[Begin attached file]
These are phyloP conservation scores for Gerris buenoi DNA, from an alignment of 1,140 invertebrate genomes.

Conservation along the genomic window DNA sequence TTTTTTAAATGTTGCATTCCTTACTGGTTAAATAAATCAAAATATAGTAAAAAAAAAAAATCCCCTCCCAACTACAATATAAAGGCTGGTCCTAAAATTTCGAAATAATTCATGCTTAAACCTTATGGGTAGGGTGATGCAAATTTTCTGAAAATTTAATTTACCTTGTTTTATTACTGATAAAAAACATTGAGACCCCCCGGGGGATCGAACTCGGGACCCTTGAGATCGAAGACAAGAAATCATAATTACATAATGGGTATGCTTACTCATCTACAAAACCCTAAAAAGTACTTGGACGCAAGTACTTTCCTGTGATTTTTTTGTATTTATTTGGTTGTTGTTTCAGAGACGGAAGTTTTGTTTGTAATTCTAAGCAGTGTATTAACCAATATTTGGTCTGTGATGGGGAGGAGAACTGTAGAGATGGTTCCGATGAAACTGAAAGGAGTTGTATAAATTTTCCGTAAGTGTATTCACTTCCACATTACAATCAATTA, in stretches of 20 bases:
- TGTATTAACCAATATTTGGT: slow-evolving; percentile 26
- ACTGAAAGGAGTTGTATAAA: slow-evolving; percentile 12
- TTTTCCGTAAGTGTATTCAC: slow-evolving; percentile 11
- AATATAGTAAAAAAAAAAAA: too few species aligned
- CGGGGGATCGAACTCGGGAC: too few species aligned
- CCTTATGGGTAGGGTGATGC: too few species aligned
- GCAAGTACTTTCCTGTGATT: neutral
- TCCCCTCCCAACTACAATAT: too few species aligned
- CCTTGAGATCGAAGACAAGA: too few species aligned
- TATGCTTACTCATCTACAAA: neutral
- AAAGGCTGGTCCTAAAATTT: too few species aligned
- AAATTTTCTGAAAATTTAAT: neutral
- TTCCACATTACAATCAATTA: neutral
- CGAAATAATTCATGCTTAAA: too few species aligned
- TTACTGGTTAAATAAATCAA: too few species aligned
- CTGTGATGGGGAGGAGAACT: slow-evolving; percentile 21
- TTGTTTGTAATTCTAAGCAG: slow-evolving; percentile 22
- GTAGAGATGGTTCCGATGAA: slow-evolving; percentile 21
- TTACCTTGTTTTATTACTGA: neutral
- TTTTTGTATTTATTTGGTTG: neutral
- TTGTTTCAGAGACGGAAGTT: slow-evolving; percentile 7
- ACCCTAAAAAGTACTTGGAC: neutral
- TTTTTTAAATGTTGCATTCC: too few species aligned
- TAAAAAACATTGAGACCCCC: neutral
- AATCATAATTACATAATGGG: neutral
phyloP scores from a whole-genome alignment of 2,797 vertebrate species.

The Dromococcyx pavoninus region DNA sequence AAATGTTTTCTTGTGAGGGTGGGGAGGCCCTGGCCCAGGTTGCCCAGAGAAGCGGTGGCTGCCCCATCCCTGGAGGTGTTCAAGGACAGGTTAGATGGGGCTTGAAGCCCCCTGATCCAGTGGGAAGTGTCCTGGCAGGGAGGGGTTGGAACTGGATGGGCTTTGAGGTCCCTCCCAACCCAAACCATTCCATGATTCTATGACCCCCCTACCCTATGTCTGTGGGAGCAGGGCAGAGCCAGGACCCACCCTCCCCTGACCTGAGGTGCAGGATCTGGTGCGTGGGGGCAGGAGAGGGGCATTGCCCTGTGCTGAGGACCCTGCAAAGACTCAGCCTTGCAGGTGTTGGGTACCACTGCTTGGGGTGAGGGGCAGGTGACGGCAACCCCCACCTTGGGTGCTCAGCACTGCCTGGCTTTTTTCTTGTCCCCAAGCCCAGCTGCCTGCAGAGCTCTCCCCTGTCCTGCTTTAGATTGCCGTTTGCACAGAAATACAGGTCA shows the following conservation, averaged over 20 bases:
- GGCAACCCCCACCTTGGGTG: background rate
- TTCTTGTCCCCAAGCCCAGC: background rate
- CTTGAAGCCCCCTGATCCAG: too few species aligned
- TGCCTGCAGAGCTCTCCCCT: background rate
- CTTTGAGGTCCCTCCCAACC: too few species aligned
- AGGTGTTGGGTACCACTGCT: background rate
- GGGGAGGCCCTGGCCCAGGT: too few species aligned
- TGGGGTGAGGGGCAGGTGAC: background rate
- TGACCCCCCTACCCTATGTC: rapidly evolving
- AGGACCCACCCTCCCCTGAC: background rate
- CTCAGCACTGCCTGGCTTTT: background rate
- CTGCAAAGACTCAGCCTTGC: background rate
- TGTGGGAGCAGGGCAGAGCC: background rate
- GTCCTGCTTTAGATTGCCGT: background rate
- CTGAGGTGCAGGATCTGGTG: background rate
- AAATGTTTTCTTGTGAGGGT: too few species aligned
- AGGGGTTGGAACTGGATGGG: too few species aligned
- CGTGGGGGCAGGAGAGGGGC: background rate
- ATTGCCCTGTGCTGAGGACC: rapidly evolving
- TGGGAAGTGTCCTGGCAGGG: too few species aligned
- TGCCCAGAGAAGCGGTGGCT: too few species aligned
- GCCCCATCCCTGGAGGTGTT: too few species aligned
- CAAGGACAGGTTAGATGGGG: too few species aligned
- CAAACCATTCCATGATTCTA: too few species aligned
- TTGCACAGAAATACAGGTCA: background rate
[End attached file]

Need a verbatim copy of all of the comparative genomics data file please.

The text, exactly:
These are phyloP conservation scores for Gerris buenoi DNA, from an alignment of 1,140 invertebrate genomes.

Conservation along the genomic window DNA sequence TTTTTTAAATGTTGCATTCCTTACTGGTTAAATAAATCAAAATATAGTAAAAAAAAAAAATCCCCTCCCAACTACAATATAAAGGCTGGTCCTAAAATTTCGAAATAATTCATGCTTAAACCTTATGGGTAGGGTGATGCAAATTTTCTGAAAATTTAATTTACCTTGTTTTATTACTGATAAAAAACATTGAGACCCCCCGGGGGATCGAACTCGGGACCCTTGAGATCGAAGACAAGAAATCATAATTACATAATGGGTATGCTTACTCATCTACAAAACCCTAAAAAGTACTTGGACGCAAGTACTTTCCTGTGATTTTTTTGTATTTATTTGGTTGTTGTTTCAGAGACGGAAGTTTTGTTTGTAATTCTAAGCAGTGTATTAACCAATATTTGGTCTGTGATGGGGAGGAGAACTGTAGAGATGGTTCCGATGAAACTGAAAGGAGTTGTATAAATTTTCCGTAAGTGTATTCACTTCCACATTACAATCAATTA, in stretches of 20 bases:
- TGTATTAACCAATATTTGGT: slow-evolving; percentile 26
- ACTGAAAGGAGTTGTATAAA: slow-evolving; percentile 12
- TTTTCCGTAAGTGTATTCAC: slow-evolving; percentile 11
- AATATAGTAAAAAAAAAAAA: too few species aligned
- CGGGGGATCGAACTCGGGAC: too few species aligned
- CCTTATGGGTAGGGTGATGC: too few species aligned
- GCAAGTACTTTCCTGTGATT: neutral
- TCCCCTCCCAACTACAATAT: too few species aligned
- CCTTGAGATCGAAGACAAGA: too few species aligned
- TATGCTTACTCATCTACAAA: neutral
- AAAGGCTGGTCCTAAAATTT: too few species aligned
- AAATTTTCTGAAAATTTAAT: neutral
- TTCCACATTACAATCAATTA: neutral
- CGAAATAATTCATGCTTAAA: too few species aligned
- TTACTGGTTAAATAAATCAA: too few species aligned
- CTGTGATGGGGAGGAGAACT: slow-evolving; percentile 21
- TTGTTTGTAATTCTAAGCAG: slow-evolving; percentile 22
- GTAGAGATGGTTCCGATGAA: slow-evolving; percentile 21
- TTACCTTGTTTTATTACTGA: neutral
- TTTTTGTATTTATTTGGTTG: neutral
- TTGTTTCAGAGACGGAAGTT: slow-evolving; percentile 7
- ACCCTAAAAAGTACTTGGAC: neutral
- TTTTTTAAATGTTGCATTCC: too few species aligned
- TAAAAAACATTGAGACCCCC: neutral
- AATCATAATTACATAATGGG: neutral
phyloP scores from a whole-genome alignment of 2,797 vertebrate species.

The Dromococcyx pavoninus region DNA sequence AAATGTTTTCTTGTGAGGGTGGGGAGGCCCTGGCCCAGGTTGCCCAGAGAAGCGGTGGCTGCCCCATCCCTGGAGGTGTTCAAGGACAGGTTAGATGGGGCTTGAAGCCCCCTGATCCAGTGGGAAGTGTCCTGGCAGGGAGGGGTTGGAACTGGATGGGCTTTGAGGTCCCTCCCAACCCAAACCATTCCATGATTCTATGACCCCCCTACCCTATGTCTGTGGGAGCAGGGCAGAGCCAGGACCCACCCTCCCCTGACCTGAGGTGCAGGATCTGGTGCGTGGGGGCAGGAGAGGGGCATTGCCCTGTGCTGAGGACCCTGCAAAGACTCAGCCTTGCAGGTGTTGGGTACCACTGCTTGGGGTGAGGGGCAGGTGACGGCAACCCCCACCTTGGGTGCTCAGCACTGCCTGGCTTTTTTCTTGTCCCCAAGCCCAGCTGCCTGCAGAGCTCTCCCCTGTCCTGCTTTAGATTGCCGTTTGCACAGAAATACAGGTCA shows the following conservation, averaged over 20 bases:
- GGCAACCCCCACCTTGGGTG: background rate
- TTCTTGTCCCCAAGCCCAGC: background rate
- CTTGAAGCCCCCTGATCCAG: too few species aligned
- TGCCTGCAGAGCTCTCCCCT: background rate
- CTTTGAGGTCCCTCCCAACC: too few species aligned
- AGGTGTTGGGTACCACTGCT: background rate
- GGGGAGGCCCTGGCCCAGGT: too few species aligned
- TGGGGTGAGGGGCAGGTGAC: background rate
- TGACCCCCCTACCCTATGTC: rapidly evolving
- AGGACCCACCCTCCCCTGAC: background rate
- CTCAGCACTGCCTGGCTTTT: background rate
- CTGCAAAGACTCAGCCTTGC: background rate
- TGTGGGAGCAGGGCAGAGCC: background rate
- GTCCTGCTTTAGATTGCCGT: background rate
- CTGAGGTGCAGGATCTGGTG: background rate
- AAATGTTTTCTTGTGAGGGT: too few species aligned
- AGGGGTTGGAACTGGATGGG: too few species aligned
- CGTGGGGGCAGGAGAGGGGC: background rate
- ATTGCCCTGTGCTGAGGACC: rapidly evolving
- TGGGAAGTGTCCTGGCAGGG: too few species aligned
- TGCCCAGAGAAGCGGTGGCT: too few species aligned
- GCCCCATCCCTGGAGGTGTT: too few species aligned
- CAAGGACAGGTTAGATGGGG: too few species aligned
- CAAACCATTCCATGATTCTA: too few species aligned
- TTGCACAGAAATACAGGTCA: background rate